Ask Ethan: Could The Universe Have Begun From A Big Bounce? (Synopsis)

“We are part of the universe that has developed a remarkable ability: We can hold an image of the world in our minds. We are matter contemplating itself.” -Sean Carroll

If you take a look at our Universe today, you can learn all sorts of things about it. How the matter in it is distributed, what the radiation is doing, how many and what types of black holes we’ve formed, how much entropy there is, etc. You can also learn how all of those things are evolving into the future and how they were different in the past!

The far distant fates of the Universe offer a number of possibilities, but if dark energy is truly a constant, as the data indicates, it will continue to follow the red curve. Image credit: NASA / GSFC. The far distant fates of the Universe offer a number of possibilities, but if dark energy is truly a constant, as the data indicates, it will continue to follow the red curve. Image credit: NASA / GSFC.

And if we go all the way back, we find that in General Relativity, we expect to wind up at a singularity at some point in the beginning. In a quantum formulation of gravity, that isn’t necessarily true! There are four classes of ways to avoid a singularity in the beginning, where space and time always exist, rather than having a creation or emergence. But many of the four have serious, fundamental issues that may yet make them impossible.

In classical general relativity, singularities are hard to avoid. But in quantum theories of gravity, such as those with extra dimensions, bouncing scenarios are possible. Image credit: Wikimedia Commons user Rogilbert. In classical general relativity, singularities are hard to avoid. But in quantum theories of gravity, such as those with extra dimensions, bouncing scenarios are possible. Image credit: Wikimedia Commons user Rogilbert.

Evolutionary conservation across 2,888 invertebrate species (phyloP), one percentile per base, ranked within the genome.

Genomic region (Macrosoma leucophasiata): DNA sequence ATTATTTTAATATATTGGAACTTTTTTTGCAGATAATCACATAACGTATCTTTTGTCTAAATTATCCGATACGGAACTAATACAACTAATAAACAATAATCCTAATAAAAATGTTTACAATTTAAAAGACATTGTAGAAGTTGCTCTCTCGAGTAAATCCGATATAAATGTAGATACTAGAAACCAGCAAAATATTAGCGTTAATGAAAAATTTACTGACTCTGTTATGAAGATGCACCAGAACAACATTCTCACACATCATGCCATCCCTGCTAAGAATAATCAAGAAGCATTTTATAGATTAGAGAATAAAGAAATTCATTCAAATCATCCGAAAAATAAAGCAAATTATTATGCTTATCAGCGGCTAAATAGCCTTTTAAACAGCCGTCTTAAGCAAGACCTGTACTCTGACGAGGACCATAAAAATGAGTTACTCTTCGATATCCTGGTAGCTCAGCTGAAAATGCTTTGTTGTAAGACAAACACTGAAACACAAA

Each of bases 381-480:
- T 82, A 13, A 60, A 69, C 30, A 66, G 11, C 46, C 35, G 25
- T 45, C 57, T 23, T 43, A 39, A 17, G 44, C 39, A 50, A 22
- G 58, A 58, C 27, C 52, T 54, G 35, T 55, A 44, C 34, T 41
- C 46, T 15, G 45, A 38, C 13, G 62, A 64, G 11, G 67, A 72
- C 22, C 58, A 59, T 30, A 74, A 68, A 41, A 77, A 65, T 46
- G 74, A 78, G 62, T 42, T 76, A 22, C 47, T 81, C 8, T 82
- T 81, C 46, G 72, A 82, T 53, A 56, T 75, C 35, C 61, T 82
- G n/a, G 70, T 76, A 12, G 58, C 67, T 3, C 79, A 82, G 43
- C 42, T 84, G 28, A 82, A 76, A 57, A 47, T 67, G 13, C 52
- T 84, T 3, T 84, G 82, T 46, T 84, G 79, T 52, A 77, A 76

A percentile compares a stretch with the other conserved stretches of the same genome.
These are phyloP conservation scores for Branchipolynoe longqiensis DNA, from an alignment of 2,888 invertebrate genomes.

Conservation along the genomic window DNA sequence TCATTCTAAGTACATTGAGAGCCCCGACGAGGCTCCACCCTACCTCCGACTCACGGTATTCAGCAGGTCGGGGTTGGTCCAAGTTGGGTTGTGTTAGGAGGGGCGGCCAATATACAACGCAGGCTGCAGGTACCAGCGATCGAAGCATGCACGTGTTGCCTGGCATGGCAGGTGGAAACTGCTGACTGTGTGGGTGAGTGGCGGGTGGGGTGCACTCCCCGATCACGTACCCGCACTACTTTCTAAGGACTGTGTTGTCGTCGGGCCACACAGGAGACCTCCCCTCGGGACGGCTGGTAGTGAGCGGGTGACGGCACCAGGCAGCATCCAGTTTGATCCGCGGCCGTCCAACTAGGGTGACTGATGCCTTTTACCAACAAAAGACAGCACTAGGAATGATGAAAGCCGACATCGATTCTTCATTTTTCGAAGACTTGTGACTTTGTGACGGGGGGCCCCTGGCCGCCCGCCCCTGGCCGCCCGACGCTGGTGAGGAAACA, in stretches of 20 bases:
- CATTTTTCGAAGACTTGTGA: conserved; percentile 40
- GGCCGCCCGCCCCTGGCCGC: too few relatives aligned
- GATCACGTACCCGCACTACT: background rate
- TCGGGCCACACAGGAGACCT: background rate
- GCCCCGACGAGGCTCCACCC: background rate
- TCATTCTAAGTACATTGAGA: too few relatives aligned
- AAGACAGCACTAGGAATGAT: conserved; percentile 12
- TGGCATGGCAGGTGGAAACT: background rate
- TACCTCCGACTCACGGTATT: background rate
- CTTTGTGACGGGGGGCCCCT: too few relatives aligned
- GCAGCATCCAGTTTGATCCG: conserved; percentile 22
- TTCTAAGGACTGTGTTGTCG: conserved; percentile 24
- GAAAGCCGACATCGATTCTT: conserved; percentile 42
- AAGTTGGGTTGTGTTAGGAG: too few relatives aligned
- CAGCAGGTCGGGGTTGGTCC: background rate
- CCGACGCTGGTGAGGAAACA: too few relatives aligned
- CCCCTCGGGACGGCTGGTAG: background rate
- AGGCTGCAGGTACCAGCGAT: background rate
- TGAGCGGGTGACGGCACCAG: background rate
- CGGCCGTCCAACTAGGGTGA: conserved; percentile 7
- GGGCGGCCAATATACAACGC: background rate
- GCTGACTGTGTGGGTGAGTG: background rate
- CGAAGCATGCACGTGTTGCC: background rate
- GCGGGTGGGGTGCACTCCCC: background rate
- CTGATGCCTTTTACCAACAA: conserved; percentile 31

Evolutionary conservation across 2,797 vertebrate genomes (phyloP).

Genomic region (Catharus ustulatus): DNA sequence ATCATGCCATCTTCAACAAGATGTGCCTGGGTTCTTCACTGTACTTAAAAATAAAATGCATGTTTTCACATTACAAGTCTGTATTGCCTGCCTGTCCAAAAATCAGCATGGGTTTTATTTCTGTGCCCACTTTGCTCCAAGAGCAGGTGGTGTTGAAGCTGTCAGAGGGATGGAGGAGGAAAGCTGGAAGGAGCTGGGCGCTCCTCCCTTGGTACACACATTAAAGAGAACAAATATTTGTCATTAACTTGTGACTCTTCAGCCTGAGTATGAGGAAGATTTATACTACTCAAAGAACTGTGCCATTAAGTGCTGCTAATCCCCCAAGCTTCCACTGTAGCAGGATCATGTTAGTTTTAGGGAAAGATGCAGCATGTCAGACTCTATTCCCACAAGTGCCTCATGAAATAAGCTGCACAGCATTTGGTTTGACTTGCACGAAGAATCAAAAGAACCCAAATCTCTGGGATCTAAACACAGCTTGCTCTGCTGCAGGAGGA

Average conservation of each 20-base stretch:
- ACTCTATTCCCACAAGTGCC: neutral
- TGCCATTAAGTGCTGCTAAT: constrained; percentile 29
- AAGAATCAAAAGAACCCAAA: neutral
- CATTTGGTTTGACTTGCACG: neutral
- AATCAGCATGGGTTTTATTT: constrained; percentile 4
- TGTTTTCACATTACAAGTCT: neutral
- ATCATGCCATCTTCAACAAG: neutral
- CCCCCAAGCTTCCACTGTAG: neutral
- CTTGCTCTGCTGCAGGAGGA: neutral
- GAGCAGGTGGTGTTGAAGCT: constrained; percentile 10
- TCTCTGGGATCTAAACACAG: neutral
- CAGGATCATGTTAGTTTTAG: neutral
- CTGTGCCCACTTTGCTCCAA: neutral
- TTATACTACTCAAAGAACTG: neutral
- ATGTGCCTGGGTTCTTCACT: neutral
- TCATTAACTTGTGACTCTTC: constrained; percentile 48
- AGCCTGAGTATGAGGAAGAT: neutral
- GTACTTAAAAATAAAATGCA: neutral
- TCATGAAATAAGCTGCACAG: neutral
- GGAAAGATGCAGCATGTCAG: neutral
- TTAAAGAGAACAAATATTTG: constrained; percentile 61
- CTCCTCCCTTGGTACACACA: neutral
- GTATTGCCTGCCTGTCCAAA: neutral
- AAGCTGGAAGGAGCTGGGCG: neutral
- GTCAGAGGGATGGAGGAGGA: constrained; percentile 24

Go beyond our observations and into the realm of the theoretical “beginning of everything” on this week’s Ask Ethan!

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Hello Professor, fascinating thought provoking article. Unfortunately I am not well versed in physics so I have a very basic question to help me understand this concept. When you reference entropy, you use the equation 10^104k. I get that this is a very big number, but my question is, number of what? What is the unit of measure for entropy? Quarks, atoms...? You mention "objects" in the article, how is that defined in this context and is that the unit of measure? Thank you.

@Ed #1: The units of entropy are energy divided by temperature. That is also the units of Boltzmann's constant, so entropy is most conventionally quoted as a multiple of k_B.

By Michael Kelsey (not verified) on 07 Jan 2017 #permalink

Ethan:
How solid is the theory that entropy must always increase, especially when the universe crosses a nearsingular or singular point? Is it possible that these events reset entropy?

By Omega Centauri (not verified) on 09 Jan 2017 #permalink

The theory is extremely solid, due to the stochastic nature of the theories of bulk matter.

E.g. there are ~(10^23)^6 ways to put one mole of a substance together in space. The chance of ordering them is of roughly the same order as 10^46 to one against.

Infinite improbability drive level.

The big bounce doesn't mean a singularity, just that it gets to a state where physics breaks down. If you want to ask what happens to an entire universe, rather than just the generic "some stuff goes into a singularity", then read up on the wiki:

https://en.wikipedia.org/wiki/Cyclic_model